Former All Black Josh Kronfeld says he is concerned about the fate of other rugby unions in New Zealand, as the Otago Rugby Union goes into liquidation.
The union announced at a Dunedin press conference last night it was buried in $2.2 million of debt and will stop trading on Friday.
Kronfeld, who played for Otago in the early 1990s, said he thinks there are a lot of clubs heading for a similar fate.
"They are managing to cover their debt, but each year they incur a little bit more and they get further along, I guess like Otago has found themselves in," Kronfeld told TV ONE's Close Up tonight.
Kronfeld said the New Zealand Rugby Union (NZRU) should be offering guidance so other unions do not end up in the same position as Otago.
"You've got a big parent in the name of the New Zeland Rugby Union, they are our biggest role model for how we run each of our smaller little children," he said.
"I don't know if they have to step up and put the funding but they have to play a major part in making sure this doesn't happen again.
NZRU chief executive Steve Tew told TV ONE's Breakfast that despite there being a lot of hurt in the community, the NZRU will not be intervening.
"Where do you draw the line? Which creditors do you help? As we've reported the accumulated debt is $2.3-2.5 million. "We actually don't have the balance sheet that could write a cheque for that amount."
"And if we did it here frankly we would be going back and revisiting all the other loans we've got because the other provinces would simply say, 'well if you bailed out Otago why should we pay you back?"
The union is now relying on community spirit to raise more than half a million dollars to field an Otago ITM cup team in 2012, but even if the money's found, the cost of playing at the Dunedin Stadium could rule it out as a home base.
Offer of help
The former head of the NZRU David Moffett has offered his help to save the union from liquidation.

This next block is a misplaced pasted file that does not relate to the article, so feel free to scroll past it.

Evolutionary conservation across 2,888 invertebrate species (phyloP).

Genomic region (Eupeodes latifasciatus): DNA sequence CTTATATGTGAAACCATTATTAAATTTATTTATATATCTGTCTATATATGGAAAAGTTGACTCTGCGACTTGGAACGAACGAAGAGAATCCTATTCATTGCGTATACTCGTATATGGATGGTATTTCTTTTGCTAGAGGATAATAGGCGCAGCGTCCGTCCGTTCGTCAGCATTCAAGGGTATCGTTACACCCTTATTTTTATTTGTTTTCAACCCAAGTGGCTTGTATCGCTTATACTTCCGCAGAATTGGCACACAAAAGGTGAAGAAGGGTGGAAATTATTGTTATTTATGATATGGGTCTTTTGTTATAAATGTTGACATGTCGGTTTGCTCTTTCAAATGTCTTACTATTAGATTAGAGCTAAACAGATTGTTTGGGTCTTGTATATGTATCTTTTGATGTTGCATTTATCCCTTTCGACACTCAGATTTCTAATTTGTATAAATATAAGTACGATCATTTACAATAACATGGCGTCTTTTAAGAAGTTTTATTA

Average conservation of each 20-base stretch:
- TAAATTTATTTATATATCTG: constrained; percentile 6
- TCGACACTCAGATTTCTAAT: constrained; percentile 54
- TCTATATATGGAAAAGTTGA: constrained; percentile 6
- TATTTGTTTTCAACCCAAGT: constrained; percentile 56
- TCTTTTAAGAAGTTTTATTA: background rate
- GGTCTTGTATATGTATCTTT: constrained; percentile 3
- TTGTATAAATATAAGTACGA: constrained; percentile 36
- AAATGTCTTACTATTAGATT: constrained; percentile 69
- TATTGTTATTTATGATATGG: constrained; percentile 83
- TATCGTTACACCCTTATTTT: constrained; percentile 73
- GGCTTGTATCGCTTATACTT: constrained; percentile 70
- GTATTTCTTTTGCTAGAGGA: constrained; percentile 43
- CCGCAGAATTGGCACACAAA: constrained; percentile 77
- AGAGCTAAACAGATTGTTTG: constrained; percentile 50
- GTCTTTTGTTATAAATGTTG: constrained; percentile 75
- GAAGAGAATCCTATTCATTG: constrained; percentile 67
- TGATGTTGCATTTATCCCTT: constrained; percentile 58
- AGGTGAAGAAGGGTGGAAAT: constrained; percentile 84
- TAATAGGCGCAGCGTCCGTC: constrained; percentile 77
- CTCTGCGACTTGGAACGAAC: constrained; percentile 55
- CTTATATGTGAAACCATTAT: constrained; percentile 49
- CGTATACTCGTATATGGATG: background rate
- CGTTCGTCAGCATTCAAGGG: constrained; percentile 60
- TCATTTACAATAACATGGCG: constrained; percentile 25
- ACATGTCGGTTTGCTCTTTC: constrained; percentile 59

Moffett, who was in charge of the union between 1995 and 1999, says a repayment plan needs to be worked out so Otago can survive.
"I offered to help when I first came back (from being CEO of the Welsh Rugby Union) six years ago, and I'm still prepared to help," Moffett told ONE Sport.
He said he was involved in saving the Wales Rugby Union from oblivion and is well placed to save the regional game in New Zealand.
Reasons for collapse
Tew said a culmination of factors led to Otago Rugby Union's shock announcement.
"So the Otago Union owned Carisbrook obviously for a very long time and had a valuation on its book, borrowed money against it to update the ground from time to time and also to run its business as it turns out," he said.
"And so that valuation actually wasn't matched when it sold so they were left with a very large debt unsecured.
"They've been running their operations I think a little optimistically so they've been spending more than they have earned and that's accumulated some more debt and in the end that debt hole now and the gap in funding this year is too great and we've said look we're not prepared to keep funding you."
However, Moffett said the inflated salaries of players has been the biggest problem for provincial sides.
His view is backed up by former Otago player David Latta who played 161 games for Otago.
"Is it sustainable to run a professional game at the ITM Cup level? I think that's a question a lot of unions will be asking themselves," he said.
It's understood that most of the 14 provincial unions are financially unstable, with the blame being laid on an initially high salary cap of over $2 million dollars for the ITM Cup. That figure has since been lowered to $1.3 million.
"No one is compelled to spend up to the salary cap, no one should be spending more on players than they can afford," Tew said.
Some provinces are also blaming a lengthened Super 15 competition, which they say has hit their gate takings and sponsorships by as much as 50%
Tew admitted there is a lot of rugby played in the season.
"We know rugby starts too early in New Zealand and goes on too long but we need to balance that with the need to generate the income to fund the game from community level up," he said.
Impact on ITM Cup
Otago Rugby chairman Wayne Graham says local intervention and funds are needed to stage a campaign this season.
The ITM Cup may be forced to go ahead with just 13 teams following the collapse of the union.
The NZRU is assessing the viability of entering an ITM Cup team from the region in the 2012 competition, which gets around $900,000 a year from the NZRU.
Tew said the draw for this year's ITM Cup inter-provincial competition has been held back for a fortnight to see if Otago can field a team.
"We brought some time because we've delayed the draw that should have been put this week for the ITM Cup, we've asked for some patience from the other unions so we can give this community a week or two to rally around and see if it really wants to be in this competition in 2012.
"That will require it raising some fund and proving its financially viable for the next 12 months."
Tew would not put a date on when a decision would be made about this year's ITM Cup: ''Sometimes it's better not to... but time is very urgent.''
"This will need to be self-funding beyond the normal NZRU
contribution if any plan is to be viable. We will be urgently
discussing this with players and potential sponsors to see if we
can achieve this."